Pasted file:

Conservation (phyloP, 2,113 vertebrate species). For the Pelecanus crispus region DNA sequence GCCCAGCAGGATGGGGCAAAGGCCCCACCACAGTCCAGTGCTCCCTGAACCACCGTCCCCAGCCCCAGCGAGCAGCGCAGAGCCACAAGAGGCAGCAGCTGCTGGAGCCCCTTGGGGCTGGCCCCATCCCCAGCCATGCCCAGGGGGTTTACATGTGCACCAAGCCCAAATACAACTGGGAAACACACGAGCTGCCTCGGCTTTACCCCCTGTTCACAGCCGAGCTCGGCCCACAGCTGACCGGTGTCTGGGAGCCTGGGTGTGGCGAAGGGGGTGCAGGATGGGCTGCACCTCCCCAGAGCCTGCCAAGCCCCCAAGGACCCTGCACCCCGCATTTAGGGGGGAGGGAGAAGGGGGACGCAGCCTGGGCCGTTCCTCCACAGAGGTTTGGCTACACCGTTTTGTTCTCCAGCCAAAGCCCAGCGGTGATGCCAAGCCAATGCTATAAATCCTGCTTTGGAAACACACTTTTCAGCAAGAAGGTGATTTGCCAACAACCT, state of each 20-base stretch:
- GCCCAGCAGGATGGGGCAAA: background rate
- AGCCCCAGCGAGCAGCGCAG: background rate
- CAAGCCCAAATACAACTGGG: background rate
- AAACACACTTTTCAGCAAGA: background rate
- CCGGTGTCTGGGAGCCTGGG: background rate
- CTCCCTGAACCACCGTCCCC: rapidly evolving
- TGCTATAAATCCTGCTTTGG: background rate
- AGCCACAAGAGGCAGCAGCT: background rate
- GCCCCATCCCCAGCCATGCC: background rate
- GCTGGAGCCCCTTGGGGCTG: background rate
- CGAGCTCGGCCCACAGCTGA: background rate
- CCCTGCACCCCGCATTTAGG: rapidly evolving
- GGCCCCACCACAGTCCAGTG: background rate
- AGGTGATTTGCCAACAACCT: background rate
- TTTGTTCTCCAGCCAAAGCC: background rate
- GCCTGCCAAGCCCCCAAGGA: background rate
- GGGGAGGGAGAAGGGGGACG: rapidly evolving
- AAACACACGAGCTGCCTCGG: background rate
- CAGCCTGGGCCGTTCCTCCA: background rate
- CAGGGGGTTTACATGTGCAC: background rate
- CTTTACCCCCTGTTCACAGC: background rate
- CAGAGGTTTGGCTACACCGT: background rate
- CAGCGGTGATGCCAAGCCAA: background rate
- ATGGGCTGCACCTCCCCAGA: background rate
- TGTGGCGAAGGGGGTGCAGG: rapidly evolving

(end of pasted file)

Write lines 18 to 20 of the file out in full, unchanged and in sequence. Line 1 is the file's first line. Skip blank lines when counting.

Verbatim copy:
- GGGGAGGGAGAAGGGGGACG: rapidly evolving
- AAACACACGAGCTGCCTCGG: background rate
- CAGCCTGGGCCGTTCCTCCA: background rate